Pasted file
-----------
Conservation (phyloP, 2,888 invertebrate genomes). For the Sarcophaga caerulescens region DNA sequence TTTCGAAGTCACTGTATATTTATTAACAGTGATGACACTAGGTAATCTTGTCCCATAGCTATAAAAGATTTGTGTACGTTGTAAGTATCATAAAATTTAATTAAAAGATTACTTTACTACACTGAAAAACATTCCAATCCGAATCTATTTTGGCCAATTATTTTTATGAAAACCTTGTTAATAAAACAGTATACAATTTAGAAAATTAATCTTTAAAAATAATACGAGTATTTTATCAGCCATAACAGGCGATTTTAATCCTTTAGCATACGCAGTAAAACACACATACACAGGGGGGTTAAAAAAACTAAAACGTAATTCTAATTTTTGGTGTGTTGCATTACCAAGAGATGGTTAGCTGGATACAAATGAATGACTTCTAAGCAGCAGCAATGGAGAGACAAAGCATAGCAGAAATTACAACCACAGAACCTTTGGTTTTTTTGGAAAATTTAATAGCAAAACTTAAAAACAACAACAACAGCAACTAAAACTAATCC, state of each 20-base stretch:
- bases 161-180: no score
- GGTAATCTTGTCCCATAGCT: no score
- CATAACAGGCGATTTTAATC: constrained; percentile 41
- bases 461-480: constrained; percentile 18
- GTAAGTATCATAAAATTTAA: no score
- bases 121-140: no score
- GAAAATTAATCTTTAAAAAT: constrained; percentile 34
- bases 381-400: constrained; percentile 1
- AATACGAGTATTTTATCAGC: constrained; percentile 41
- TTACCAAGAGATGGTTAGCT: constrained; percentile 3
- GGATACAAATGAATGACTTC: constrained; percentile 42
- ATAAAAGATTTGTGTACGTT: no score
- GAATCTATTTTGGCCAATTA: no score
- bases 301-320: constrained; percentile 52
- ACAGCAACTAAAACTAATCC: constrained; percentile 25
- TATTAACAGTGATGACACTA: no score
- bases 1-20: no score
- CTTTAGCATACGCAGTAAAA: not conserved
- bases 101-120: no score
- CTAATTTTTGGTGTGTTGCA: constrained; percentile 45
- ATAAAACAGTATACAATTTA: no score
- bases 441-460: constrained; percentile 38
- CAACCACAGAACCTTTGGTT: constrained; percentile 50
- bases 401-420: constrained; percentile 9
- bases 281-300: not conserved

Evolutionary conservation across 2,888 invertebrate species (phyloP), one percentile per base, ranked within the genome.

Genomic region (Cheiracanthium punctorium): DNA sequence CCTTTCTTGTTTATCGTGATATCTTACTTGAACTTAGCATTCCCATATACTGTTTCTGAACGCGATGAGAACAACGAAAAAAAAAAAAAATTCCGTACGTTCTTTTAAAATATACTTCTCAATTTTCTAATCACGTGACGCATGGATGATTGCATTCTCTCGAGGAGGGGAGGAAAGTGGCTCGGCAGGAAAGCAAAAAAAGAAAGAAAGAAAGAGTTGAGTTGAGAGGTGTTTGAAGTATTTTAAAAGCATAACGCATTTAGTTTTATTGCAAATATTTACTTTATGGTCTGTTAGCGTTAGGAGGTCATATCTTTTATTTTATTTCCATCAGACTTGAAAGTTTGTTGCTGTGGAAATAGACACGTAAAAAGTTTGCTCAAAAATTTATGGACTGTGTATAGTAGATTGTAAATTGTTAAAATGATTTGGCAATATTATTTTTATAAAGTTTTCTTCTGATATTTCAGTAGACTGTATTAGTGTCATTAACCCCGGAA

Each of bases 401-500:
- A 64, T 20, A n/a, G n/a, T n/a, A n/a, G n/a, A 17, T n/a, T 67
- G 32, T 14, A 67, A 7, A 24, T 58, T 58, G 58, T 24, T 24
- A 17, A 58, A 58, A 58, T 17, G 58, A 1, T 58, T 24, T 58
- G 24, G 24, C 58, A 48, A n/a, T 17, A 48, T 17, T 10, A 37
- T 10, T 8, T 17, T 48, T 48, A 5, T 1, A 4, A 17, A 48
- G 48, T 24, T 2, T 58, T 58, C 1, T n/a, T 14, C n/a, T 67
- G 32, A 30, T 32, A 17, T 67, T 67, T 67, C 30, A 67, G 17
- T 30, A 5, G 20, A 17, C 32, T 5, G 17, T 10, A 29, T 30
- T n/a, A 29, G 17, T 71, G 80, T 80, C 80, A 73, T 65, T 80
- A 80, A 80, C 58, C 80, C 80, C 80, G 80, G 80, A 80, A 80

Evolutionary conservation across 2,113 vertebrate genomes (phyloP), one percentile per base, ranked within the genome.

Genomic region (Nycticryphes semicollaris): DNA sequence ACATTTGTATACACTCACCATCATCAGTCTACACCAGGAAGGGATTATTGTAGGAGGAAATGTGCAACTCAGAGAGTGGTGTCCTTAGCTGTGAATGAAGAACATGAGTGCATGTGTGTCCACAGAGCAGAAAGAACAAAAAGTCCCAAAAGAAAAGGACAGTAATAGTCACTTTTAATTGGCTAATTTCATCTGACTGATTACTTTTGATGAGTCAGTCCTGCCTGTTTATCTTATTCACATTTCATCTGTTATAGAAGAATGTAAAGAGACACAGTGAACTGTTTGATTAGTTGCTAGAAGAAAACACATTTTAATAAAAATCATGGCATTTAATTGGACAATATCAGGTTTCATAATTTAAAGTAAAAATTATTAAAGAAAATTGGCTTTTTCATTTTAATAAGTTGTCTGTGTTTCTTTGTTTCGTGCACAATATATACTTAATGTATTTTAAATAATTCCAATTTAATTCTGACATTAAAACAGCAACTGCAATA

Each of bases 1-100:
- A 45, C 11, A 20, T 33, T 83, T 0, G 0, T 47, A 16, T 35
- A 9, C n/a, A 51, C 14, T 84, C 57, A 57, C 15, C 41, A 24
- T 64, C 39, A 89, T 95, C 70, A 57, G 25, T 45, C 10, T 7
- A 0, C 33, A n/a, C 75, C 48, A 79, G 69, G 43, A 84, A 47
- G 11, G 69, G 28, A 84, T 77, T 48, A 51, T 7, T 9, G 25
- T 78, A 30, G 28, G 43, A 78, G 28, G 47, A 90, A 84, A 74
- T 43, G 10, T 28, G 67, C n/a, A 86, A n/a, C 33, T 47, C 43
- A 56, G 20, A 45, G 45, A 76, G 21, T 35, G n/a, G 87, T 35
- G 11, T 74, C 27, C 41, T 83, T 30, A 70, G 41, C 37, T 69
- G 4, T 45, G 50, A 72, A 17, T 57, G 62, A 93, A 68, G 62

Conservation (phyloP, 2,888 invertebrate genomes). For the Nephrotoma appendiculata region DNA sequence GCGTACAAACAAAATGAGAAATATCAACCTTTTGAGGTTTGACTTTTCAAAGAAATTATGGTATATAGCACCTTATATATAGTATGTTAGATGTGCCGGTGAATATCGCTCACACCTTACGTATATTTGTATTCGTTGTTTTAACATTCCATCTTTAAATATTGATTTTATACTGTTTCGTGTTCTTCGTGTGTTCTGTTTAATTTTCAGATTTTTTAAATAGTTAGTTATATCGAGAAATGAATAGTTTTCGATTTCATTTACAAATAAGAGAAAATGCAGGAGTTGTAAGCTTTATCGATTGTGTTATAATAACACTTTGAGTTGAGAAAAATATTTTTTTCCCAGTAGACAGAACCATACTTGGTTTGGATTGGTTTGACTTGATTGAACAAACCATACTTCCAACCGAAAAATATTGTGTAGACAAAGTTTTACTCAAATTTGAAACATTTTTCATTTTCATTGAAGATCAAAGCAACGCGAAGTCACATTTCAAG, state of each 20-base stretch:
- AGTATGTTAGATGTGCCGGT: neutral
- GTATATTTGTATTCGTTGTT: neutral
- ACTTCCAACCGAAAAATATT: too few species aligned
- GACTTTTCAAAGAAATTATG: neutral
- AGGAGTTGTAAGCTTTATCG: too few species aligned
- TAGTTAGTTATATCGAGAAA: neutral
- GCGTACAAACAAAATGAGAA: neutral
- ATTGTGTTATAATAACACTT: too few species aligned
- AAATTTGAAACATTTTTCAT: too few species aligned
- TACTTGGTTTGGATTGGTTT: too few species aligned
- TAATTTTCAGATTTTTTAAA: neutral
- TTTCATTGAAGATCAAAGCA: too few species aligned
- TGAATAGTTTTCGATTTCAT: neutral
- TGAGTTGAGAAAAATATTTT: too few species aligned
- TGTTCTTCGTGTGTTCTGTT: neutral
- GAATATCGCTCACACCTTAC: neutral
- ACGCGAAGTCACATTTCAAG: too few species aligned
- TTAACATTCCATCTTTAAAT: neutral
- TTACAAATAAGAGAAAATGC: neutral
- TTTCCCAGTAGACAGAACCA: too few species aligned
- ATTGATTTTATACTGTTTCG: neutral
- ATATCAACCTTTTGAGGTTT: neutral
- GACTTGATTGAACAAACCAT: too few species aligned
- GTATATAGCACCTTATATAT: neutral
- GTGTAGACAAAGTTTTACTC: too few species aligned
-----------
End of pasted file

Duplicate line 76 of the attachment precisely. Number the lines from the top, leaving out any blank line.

- GACTTGATTGAACAAACCAT: too few species aligned